Developments that are already underway have not been included in this research, such as Keighley Creative and Bradford Arts Centre (formerly Kala Sangam). It should also be noted that there have been some excellent examples of successful creative developments over the past 15 years, including South Square Centre, Mind the Gap, Salts Works, and Wharf St. Studios. While these existing and new developments help meet the need to some extent, the demand identified far outweighs the capacity that will be provided.


To have a full picture of the findings, we recommend that you download the full report. Below is a summary of the findings:

There is considerable potential for the development and increased impact of the cultural sector across the Bradford District.

Solutions need to be sought for the sector, with some urgent needs due to the imminent displacement of organisations due to changes in the District led by Bradford Council and private landlords.

Meanwhile-use spaces remain useful, but the sector also urgently requires more permanent, fit-for-purpose space to achieve its full potential.

Organisations and individuals in the Bradford District are looking for spaces with four key characteristics:

  • Flexibility - multi-use, accessible by different people at different times of the day and week
  • Inclusivity - access via lifts and ramps, rates are affordable to include those without significant disposable income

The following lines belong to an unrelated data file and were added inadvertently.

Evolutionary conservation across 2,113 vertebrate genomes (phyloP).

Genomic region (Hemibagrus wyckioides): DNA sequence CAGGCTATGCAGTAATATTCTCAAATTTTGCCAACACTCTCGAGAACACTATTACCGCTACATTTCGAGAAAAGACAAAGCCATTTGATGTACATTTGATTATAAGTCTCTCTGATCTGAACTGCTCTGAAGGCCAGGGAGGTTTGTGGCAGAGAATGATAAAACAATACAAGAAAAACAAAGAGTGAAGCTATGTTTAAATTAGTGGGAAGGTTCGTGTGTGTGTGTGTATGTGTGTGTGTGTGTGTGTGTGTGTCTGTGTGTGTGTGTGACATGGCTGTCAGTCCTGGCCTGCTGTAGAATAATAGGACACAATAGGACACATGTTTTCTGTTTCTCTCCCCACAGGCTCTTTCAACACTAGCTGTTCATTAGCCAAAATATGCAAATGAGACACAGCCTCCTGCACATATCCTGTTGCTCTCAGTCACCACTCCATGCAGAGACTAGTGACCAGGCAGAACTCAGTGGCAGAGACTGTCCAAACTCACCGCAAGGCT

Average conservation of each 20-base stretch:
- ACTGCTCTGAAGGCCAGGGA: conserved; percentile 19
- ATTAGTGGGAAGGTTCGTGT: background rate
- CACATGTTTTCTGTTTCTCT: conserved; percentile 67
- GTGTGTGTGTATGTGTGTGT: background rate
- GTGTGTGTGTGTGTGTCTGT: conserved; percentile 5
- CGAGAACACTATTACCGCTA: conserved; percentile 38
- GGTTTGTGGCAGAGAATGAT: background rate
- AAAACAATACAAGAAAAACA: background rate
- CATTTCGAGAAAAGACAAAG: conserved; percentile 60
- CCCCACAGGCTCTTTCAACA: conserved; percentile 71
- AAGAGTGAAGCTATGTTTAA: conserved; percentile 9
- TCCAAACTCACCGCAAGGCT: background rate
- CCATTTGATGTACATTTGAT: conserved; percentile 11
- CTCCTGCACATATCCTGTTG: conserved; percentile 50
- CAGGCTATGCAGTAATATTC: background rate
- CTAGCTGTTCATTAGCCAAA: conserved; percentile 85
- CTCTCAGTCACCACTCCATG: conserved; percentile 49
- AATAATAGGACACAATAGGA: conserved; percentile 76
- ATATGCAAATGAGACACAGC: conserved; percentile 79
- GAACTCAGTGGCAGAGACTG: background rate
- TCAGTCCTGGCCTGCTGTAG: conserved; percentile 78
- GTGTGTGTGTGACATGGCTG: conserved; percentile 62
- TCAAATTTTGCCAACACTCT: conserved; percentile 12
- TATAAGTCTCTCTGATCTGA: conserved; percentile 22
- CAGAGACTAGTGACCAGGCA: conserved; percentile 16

• Community - people want to be connected, part of a wider network, generating local economies that will invested back into the city
  • Sustainability - long to medium-term leases which allow people to build their practice and community


The key recommendations in the report include a need to:

  1. Connect creatives and organisations with existing initiatives and opportunities, such as Heritage Action Zone and Business Improvement District.
  2. Make use of local expertise - for example, Mind the Gap, Bradford Arts Centre (formerly Kala Sangam), South Square Centre, People’s Property Portfolio and Assembly Bradford have all led capital developments and have existing practices and business models that could be shared with the sector through advice, training and consultancy.
  3. Make use of regional support - for example, East Street Arts has offered to negotiate leases with landlords, connect with Future Arts Centres, and No Space Left To Play.
  4. Actively introduce people who have similar interests in space - there’s strength in numbers.
  5. Directly support collectives who are ready to take on leases on fit-for-purpose spaces - e.g. People's Property Portfolio and Cecil Green Arts - and provide training, funding and mentoring to enable other people to take on space successfully.
  6. Bring together those with funds - City of Bradford Metropolitan District Council (CBMDC), CBMDC Music  Service, Bradford Producing Hub (BPH) and Bradford 2025 to discuss this report and make a detailed action plan.
  7. Act with urgency - the cultural sector is being relied upon to deliver not only the successful UK City of Culture year but also deliver significant cultural change for Bradford, as outlined in ‘Culture Is Our Plan’. This flourishing part of the Bradford economy must be appropriately supported and enabled, through securing fit-for-purpose, long-term ‘homes’ that will strengthen our organisations, increase audience reach, and secure long-term impact.

Read more Resources

Needs Analysis

Joint Cultural Needs Assessment

In March 2020 BPH commissioned Anna Franks Consultancy to conduct a Joint Cultural Needs Assessment of the Bradford district.

Year 3 Evaluation Report

“There is a magic about Bradford you rarely find in other places and dreams have room to flourish here.” Creativity Council member
Needs Analysis

Then and Now: A reflection on Bradford’s Joint Cultural Needs Assessment

An update of reflections and considerations on the original JCNA commissioned in March 2020.

Latest news and events

View our latest news and events

Skip to content